June 2005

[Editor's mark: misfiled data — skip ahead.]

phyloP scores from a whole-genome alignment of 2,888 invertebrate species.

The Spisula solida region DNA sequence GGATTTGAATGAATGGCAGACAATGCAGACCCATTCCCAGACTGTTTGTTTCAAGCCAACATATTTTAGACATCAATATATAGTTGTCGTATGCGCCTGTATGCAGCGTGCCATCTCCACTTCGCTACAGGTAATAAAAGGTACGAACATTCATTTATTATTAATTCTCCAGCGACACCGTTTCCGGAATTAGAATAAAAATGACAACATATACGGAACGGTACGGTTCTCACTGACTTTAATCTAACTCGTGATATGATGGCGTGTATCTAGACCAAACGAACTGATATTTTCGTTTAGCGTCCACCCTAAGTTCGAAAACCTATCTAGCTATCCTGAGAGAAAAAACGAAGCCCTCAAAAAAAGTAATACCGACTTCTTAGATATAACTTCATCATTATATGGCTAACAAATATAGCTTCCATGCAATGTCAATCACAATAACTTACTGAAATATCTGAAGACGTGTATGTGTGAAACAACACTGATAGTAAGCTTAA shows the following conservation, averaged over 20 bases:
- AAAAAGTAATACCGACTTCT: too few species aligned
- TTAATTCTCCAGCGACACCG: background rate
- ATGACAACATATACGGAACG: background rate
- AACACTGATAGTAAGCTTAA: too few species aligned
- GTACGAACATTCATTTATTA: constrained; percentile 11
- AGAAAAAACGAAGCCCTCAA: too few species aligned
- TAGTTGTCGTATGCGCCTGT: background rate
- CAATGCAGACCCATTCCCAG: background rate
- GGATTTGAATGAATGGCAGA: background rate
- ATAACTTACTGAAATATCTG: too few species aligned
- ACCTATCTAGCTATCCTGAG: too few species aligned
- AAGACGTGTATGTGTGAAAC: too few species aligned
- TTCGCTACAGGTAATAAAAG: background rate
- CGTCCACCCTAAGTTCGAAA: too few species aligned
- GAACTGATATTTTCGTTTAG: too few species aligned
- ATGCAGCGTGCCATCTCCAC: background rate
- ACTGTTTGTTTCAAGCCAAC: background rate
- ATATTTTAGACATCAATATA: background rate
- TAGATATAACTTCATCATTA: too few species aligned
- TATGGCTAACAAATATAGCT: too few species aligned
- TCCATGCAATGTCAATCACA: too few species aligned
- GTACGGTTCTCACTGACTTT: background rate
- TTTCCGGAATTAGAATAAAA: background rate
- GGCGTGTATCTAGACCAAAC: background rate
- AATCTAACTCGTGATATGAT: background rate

Recognize the name Antonio Meucci? No, I didn't think so. How about Alexander Graham Bell? That's an easy one, he invented the telephone. Well, as it turns out, he wasn't the first to invent a unique system that could transmit sounds and voices. Antonio Meucci had done it over 20 years before Bell and remarkably, in September 2001, the US Congress officially credited him as the real inventor of the telephone! Still, it was Bell who perfected and patented his own invention. Meucci, though, produced a wealth of evidence that proved he had created such an invention years before, but due to ill health and other circumstances, he was unable to patent it. So, what has all this got to do with the inventor of video games? It seems that in some misinformed circles there are folks who point to Atari founder Nolan Bushnell as that person. Some reach back to MIT student Steve Russell while others would argue Willy Higginbotham blipped everyone to the post. All of which would cost you your wager in a Final Jeopardy! round. Ralph Baer's book, Videogames: In The Beginning, sets the record so straight that all other video game inventor claims sound like Al Gore's suggestion he helped invent the Internet. For it is Ralph Baer, the meticulous note and record keeper, who brings forth the tonnage of evidence which crowns him as the "Father of Video Games." In fact, he knows the precise day video games were born - September 1, 1966. Trust me, the guy can prove it and does so in the pages of this absolutely fascinating book. Baer is an electronics design engineer and inventor and it was during his days at Sanders Associates in Nashua, New Hampshire when he put pencil to paper. How his "eureka moment", as he describes it, got from a yellow pad into the homes of America is something even a Hollywood screen scribe couldn't predict. It would take 6 years before his idea to play games on a TV screen would morph from pad to prototype to viable product that was licensed by Magnavox. They would refine it further (with Baer watching over their shoulders) and dub it "Skill-O-Vision", and finally bringing to market as Odyssey (featuring a very familiar game called "Ping-Pong"). The book is about as historically significant as one can get. It's packed with photos, illustrations and well-structured text that irrefutably chronicle the gestation and completion of one man's idea. You'll see interoffice memo's, hand drawn schematics, products, prototypes, clippings . it really is an amazing display of material. Baer even recounts how Sanders nearly entered the coin-op industry with a well-received video game called Hit-N-Run (it never got past a sample production run). Now, while we've established Ralph Baer as the "Father of Video Games", what about Nolan Bushnell? He's often referred to in the same way. Actually, he did play a very important part in all this, but not in the way some believe. Inspired by a Magnavox open house visit in May 1972 where they exhibited Odyssey prior to its release later that year (there's a photograph of the actual guest book page Bushnell signed!), Bushnell and Al Alcorn adapted the game's "Ping-Pong" into a coin-operated version known simply as Pong. We all know the outcome of that brilliant move so in a way, Bushnell was the "Father of Successfully Adapting Another Person's Idea For Coin-Operated Application." It was a bit like Ray Kroc when he franchised the McDonald brothers' formula for making hamburgers and fries. The McDonald brothers created it and were successful with it, but it was Ray Kroc who took that formula to a higher level. However, Bushnell "borrowed" more than just the idea and a piece of the name and by 1976 he would admit to Pong's intrinsic similarities to Odyssey's "Ping-Pong" and become the very first among many who licensed Sanders' video game patents. Baer was justifiably annoyed by Bushnell's failure to loudly admit he owed Atari's early success to a game designed at Sanders Associates in October 1967! Again, Baer delivers the substantiation and on page 46 is a full page illustration of designer Bill Rusch's early hand-drawn circuitry for "Ping-Pong." Conversely, he applauds Al Alcorn's expensive IC chip redux of "Ping-Pong." Baer eventually got the last laugh when an Atari coin-op game called Touch-Me appeared at the MOA show in 1976. Baer was inspired and he and Howard Morrison (of famed toy design company, Marvin Glass & Associates) both liked the gameplay of Touch-Me, but hated the way it was handled. Baer enlisted his friend Lenny Cope and the duo designed what would eventually become Milton Bradley's Simon (which is still in production today). Even if you're down to your last nickel and your credit card debt is tickling five figures, shun Suze Orman's advice and buy this outstanding book. It is a keepsake for those who grew up during the formative days of video games. Ralph Baer has given us a definitive accounting of who did what and backs it all up with photographic proof. We also owe an appreciative nod to Baer's publisher, Leonard Herman's Rolenta Press. Len is a superb historian and authored the book, Phoenix-The Fall And Rise Of Videogames which has seen multiple printings, all of which sell out! Videogames: In The Beginning has a 3000 copy press run so order yours today before the shelves go Baer. -Tim Ferrante